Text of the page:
Beyond Our Walls

Located in North Charleston, Beyond Our Walls helps children reach their academic and social potential through access to technology, resources and mentoring. As a complement, the organization engages parents, caregivers and neighbors through opportunities for volunteering and grassroots advocacy. With help from the Lowcountry Unity Fund, Beyond Our Walls will partner with organizations such as the Avery Research Center, The Citadel, and The Ralph Mark Gilbert Civil Rights Museum in Savannah to expose children and parents alike to the immense influence of our region’s African heritage.
You may be asking, “how does this project address systemic racism?” As we know, the Charleston we love and enjoy today, along with much of our country, was built by African slaves, humans who were bought and sold as commodities. When we take a horse and carriage tour, visit historic sites and plantations or even sit down at our desks to learn about history in an academic setting, we spend very little time acknowledging and reflecting on the truth about our past. Instead, we spend our efforts focusing on a different story – one that is, at best, rooted in partial truths.
In the decades to follow liberation from the slave trade, many historic victories which have resulted in a more just society were won through the fortitude and perseverance of African American heroes. These men and women marched, boycotted and risked their lives right here at home to move America into a new chapter. Yet, if told at all and correctly, their stories are typically relegated to one month out of the year.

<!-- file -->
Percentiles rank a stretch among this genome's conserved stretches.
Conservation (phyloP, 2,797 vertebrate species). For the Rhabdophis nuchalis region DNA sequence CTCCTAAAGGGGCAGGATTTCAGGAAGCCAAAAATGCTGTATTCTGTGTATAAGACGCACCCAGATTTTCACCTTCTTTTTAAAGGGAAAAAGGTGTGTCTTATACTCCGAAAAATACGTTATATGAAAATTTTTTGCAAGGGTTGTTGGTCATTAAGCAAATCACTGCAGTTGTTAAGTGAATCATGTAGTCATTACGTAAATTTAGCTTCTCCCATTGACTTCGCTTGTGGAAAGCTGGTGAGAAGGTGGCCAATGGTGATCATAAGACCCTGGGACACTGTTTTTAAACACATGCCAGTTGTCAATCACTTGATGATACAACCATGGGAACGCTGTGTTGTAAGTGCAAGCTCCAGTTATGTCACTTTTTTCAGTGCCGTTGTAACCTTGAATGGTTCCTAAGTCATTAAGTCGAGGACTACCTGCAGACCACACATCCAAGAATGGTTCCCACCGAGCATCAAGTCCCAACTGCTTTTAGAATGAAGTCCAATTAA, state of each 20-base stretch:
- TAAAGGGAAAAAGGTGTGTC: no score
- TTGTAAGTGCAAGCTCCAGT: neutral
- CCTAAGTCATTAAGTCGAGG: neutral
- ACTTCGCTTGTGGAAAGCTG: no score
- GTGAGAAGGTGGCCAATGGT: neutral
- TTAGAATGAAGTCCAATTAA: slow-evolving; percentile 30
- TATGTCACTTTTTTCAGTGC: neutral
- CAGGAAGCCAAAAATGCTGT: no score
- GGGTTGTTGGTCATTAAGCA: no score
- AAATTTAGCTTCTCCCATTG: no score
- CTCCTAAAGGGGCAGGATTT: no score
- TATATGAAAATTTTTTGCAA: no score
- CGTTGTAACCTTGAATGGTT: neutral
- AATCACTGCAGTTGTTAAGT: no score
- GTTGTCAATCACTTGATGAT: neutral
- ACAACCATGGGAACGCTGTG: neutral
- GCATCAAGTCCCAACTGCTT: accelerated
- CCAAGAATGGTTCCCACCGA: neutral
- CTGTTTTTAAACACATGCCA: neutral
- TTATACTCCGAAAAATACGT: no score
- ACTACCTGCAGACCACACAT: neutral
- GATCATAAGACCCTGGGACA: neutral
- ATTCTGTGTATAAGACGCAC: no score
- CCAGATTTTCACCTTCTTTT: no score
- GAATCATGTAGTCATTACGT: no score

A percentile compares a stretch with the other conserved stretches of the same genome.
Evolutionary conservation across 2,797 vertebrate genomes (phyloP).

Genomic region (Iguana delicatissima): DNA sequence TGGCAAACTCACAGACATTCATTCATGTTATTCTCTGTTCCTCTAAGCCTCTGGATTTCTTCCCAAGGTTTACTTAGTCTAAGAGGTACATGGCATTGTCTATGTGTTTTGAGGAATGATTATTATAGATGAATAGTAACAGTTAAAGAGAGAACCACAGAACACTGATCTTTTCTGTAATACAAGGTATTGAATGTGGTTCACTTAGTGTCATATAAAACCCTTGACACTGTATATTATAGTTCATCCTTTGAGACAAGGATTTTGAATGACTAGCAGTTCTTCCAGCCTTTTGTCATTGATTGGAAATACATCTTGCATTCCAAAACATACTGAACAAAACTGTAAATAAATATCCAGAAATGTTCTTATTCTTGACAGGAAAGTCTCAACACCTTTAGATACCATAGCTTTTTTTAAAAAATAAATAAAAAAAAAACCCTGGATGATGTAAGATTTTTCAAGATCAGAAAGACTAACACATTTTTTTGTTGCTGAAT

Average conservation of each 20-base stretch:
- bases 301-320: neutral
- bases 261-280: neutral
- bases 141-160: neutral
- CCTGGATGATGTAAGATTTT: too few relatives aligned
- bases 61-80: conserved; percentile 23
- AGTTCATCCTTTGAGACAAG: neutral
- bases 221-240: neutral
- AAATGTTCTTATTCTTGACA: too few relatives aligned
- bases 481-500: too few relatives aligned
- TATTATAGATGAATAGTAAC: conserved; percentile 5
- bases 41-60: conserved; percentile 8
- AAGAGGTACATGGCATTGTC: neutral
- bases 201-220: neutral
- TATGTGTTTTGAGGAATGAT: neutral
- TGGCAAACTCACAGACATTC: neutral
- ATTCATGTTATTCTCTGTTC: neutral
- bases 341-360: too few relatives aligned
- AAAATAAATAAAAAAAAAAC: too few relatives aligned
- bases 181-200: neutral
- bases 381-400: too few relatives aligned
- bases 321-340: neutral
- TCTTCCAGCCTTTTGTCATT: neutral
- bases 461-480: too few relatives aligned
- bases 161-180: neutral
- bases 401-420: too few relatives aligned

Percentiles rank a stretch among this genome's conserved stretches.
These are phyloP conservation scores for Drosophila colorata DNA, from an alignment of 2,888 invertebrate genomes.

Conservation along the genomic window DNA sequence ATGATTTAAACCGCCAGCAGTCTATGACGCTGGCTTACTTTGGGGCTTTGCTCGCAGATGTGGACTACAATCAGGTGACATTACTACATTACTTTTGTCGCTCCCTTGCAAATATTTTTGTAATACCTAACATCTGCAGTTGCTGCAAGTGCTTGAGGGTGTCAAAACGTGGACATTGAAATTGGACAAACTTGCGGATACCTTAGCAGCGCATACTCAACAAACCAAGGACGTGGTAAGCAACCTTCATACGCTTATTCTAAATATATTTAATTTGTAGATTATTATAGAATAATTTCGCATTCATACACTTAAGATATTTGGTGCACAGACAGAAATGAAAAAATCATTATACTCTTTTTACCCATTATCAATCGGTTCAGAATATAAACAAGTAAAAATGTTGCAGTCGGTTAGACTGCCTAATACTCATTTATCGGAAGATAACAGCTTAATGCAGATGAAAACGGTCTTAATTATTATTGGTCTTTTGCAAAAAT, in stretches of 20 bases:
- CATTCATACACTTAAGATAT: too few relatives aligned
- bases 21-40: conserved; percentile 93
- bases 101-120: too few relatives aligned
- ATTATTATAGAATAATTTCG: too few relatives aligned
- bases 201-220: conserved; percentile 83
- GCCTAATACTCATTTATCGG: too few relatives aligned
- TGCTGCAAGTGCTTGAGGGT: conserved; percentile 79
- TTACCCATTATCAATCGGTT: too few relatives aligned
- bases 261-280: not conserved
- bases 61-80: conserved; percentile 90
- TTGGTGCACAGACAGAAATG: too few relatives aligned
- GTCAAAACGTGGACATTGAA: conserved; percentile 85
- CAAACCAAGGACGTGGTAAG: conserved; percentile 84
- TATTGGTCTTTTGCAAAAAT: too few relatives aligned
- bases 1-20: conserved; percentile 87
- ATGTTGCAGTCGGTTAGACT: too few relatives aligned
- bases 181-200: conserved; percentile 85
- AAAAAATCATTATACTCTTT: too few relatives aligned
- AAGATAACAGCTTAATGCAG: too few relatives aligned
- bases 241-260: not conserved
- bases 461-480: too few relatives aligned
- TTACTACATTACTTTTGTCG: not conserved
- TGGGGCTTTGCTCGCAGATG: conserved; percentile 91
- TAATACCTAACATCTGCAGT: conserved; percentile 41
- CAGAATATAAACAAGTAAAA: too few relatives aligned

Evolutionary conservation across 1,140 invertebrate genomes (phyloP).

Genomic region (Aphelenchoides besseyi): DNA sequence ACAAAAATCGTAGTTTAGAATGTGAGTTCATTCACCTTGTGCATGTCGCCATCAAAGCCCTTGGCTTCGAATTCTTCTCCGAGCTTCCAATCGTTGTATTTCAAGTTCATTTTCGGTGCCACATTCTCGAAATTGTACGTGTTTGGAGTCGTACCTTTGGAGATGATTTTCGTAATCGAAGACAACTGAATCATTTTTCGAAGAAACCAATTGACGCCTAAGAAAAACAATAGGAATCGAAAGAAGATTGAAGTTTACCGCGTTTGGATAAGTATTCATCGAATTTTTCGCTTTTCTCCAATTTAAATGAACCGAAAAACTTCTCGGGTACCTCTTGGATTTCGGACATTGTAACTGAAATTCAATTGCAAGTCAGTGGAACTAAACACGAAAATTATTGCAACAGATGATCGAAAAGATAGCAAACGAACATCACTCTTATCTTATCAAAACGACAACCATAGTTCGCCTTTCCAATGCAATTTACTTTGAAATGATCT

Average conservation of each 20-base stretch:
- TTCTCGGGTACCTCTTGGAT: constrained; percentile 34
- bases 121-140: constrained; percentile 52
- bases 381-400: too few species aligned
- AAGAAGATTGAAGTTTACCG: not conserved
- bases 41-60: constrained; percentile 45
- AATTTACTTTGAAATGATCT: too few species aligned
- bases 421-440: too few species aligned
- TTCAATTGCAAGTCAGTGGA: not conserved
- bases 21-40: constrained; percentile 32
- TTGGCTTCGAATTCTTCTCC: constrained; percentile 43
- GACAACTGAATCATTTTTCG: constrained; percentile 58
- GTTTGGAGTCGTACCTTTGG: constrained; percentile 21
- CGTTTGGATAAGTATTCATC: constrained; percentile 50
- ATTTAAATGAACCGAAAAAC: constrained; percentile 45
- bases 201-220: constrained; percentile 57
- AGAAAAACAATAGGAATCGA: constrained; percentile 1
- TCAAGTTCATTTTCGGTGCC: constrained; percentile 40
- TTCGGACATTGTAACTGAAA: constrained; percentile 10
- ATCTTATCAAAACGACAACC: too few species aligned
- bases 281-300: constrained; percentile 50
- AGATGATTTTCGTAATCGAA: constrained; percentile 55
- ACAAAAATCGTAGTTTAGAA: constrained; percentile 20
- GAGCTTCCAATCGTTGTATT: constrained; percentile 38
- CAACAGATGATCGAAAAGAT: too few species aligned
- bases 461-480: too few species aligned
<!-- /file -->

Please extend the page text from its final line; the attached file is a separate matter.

Having attended South Carolina public schools, I can shamefully attest to only learning about Denmark Vesey, Robert Smalls, the Charleston hospital strike, the contributions of Judge Waties Waring, Harriet Tubman’s raid at Combahee Ferry in Beaufort County and the history and significance of the Penn Center as an adult. If we aren’t publicly recognizing these amazing victories and accomplishments, how deeply hidden are the uncomfortable and complicated historic realities that catalyzed them?
The absence of culturally competent perspectives in curricula across our country perpetuates generational blindness to the ways in which systems and institutions allow some people an advantage while holding others back. We cannot address structural racism without owning our history.
Beyond Our Walls is teaching children and parents alike about the significant contributions of our African forefathers, with the hope of broadening the perspective of current and future generations. They are filling a gap to provide a relevant, culturally competent and more complete understanding of the world as we know it today.

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